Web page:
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When is a Quality Wine not a Quality Wine?

Published:  23 July, 2008

UKVA calls for status review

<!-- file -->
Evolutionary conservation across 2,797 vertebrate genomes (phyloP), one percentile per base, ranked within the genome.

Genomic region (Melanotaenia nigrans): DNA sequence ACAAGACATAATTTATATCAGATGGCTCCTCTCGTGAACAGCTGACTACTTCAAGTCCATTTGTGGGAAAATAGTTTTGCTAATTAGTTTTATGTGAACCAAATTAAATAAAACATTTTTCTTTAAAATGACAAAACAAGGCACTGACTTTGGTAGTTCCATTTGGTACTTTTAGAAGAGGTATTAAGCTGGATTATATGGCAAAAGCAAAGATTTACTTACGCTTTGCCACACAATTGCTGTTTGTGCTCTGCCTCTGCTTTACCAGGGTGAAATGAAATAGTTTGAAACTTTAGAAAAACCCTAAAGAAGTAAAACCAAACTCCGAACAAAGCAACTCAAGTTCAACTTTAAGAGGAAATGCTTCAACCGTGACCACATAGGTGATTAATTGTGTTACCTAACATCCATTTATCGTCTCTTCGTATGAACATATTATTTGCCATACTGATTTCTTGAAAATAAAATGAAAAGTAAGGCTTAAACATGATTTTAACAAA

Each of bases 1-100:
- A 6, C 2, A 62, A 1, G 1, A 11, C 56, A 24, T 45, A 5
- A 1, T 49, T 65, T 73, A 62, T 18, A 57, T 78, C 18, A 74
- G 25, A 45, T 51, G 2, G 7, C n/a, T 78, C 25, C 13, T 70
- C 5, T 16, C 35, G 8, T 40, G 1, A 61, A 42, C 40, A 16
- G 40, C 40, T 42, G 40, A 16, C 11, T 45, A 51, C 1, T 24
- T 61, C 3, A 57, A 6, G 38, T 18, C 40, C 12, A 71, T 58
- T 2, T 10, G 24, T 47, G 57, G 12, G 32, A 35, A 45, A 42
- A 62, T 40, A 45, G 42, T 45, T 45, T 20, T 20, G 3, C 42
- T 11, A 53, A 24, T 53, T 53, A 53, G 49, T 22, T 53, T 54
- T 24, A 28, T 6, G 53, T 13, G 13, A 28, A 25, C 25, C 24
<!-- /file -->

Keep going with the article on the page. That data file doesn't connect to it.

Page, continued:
The Ministry of Agriculture, Fisheries and Food (MAFF), has blocked a request by the English and Welsh Vineyards' Association to permit the use of new German interspecific cross-vine varieties in the production of "Quality Wine". The UKVA made its request in the wake of a successful plea for acceptance of the varieties at the German state office for plant certification (Bundessortenamt) two years ago. The German body decided to accept the 13 varieties after examining them for "non-vinifera" traits. The body's scientists found that, apart from the vines' improved resistance to disease (which was excluded from the trial's parameters), there was nothing to separate them from their pure vinifera cousins. They therefore classified them as "vinifera". Four of the varieties now permitted in Germany - Orion, Rondo, Phoenix and Regent - have been grown in the UK for some years but are currently permitted only "table wine" classifications. "There is no reason at all why wine from these excellent new varieties should not be classified as English or Welsh Quality Wines," said UKVA chairman, Stephen Skelton, who is looking to MAFF to speed up its investigations. "They keep saying they are short staffed due to the foot-and-mouth crisis, but I see this as a rather lame excuse. Our growers must be encouraged to produce high-quality wine and if it is high quality, to be able to call it that, whatever variety it is made from."